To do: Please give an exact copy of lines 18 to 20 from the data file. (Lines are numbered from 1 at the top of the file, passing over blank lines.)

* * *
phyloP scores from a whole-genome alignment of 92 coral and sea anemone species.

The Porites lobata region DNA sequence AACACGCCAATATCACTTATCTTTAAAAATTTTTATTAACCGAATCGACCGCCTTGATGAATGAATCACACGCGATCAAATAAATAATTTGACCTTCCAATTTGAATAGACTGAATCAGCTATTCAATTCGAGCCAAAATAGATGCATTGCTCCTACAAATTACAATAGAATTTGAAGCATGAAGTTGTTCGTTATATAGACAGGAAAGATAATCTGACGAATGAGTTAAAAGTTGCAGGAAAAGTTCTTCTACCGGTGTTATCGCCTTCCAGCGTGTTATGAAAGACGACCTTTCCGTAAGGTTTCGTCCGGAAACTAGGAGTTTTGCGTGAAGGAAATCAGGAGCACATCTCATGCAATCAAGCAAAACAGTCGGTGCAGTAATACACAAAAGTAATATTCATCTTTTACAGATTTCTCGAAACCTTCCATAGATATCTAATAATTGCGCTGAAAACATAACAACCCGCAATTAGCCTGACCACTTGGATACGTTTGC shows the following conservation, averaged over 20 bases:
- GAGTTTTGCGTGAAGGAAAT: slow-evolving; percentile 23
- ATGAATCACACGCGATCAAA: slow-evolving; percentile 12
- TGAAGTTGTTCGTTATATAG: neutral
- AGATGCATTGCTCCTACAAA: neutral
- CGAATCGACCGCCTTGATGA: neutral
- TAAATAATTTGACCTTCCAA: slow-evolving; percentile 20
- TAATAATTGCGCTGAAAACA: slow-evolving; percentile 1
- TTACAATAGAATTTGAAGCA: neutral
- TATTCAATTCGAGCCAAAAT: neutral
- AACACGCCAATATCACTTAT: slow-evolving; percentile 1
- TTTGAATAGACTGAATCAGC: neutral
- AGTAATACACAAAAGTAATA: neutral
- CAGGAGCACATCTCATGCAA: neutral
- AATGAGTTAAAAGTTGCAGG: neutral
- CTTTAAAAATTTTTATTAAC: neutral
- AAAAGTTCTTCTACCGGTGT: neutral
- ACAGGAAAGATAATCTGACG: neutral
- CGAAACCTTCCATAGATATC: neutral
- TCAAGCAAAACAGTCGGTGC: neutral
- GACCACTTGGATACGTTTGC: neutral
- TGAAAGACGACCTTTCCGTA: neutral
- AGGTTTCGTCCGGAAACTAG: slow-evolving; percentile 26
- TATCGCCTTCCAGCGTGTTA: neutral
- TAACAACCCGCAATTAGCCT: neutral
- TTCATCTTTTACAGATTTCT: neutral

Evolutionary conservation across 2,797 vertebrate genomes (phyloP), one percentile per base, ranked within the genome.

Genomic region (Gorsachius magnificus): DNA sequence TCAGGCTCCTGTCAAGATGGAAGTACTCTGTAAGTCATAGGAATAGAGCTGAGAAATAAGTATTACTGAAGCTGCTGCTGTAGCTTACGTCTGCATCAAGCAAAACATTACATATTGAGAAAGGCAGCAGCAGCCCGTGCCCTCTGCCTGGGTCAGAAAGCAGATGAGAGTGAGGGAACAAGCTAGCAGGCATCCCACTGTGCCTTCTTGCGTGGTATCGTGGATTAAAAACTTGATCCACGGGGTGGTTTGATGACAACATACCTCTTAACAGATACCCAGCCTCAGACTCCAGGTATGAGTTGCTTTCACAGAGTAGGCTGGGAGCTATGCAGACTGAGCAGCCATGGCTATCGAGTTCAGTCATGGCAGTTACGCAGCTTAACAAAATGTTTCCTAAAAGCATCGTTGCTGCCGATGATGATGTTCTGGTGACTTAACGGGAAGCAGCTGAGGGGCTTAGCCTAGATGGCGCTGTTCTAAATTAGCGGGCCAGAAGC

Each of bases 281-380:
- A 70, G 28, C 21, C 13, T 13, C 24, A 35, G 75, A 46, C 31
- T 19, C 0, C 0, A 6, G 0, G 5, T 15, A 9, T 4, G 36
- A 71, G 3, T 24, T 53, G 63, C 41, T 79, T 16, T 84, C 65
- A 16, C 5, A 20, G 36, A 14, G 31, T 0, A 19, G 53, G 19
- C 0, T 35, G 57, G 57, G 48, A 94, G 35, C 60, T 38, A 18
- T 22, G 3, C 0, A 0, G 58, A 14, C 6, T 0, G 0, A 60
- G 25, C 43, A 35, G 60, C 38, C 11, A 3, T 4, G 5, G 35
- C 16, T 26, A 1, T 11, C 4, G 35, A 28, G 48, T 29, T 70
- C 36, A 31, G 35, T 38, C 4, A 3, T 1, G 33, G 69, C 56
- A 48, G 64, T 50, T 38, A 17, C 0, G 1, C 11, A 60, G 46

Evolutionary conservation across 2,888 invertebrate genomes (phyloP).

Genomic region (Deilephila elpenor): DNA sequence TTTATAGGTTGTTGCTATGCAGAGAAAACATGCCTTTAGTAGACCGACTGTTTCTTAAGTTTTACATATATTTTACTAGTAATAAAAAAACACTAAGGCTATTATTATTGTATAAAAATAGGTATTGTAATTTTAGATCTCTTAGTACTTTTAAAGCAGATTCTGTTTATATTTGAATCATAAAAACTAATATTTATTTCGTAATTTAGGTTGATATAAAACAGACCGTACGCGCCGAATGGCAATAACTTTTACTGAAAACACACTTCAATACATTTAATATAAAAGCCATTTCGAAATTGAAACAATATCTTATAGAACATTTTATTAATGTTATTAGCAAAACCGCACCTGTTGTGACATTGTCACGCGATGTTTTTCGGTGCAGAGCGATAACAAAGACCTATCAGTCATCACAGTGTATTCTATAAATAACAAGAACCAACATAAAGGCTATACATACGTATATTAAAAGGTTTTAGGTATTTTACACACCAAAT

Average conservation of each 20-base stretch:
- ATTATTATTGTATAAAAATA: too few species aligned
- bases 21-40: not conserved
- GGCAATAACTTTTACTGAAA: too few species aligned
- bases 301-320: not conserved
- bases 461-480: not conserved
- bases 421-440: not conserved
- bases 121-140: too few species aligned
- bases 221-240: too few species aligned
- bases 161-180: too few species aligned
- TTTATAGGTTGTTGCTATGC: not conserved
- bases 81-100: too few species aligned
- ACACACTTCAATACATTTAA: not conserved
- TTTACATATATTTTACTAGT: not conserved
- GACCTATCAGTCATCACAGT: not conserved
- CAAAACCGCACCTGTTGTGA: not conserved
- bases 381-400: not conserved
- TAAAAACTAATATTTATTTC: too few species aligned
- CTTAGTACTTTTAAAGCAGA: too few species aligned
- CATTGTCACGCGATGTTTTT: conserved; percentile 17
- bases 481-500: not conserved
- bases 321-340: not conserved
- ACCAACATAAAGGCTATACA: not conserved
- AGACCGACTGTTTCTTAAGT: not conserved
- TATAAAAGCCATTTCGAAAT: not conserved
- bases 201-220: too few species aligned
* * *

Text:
- AAAAGTTCTTCTACCGGTGT: neutral
- ACAGGAAAGATAATCTGACG: neutral
- CGAAACCTTCCATAGATATC: neutral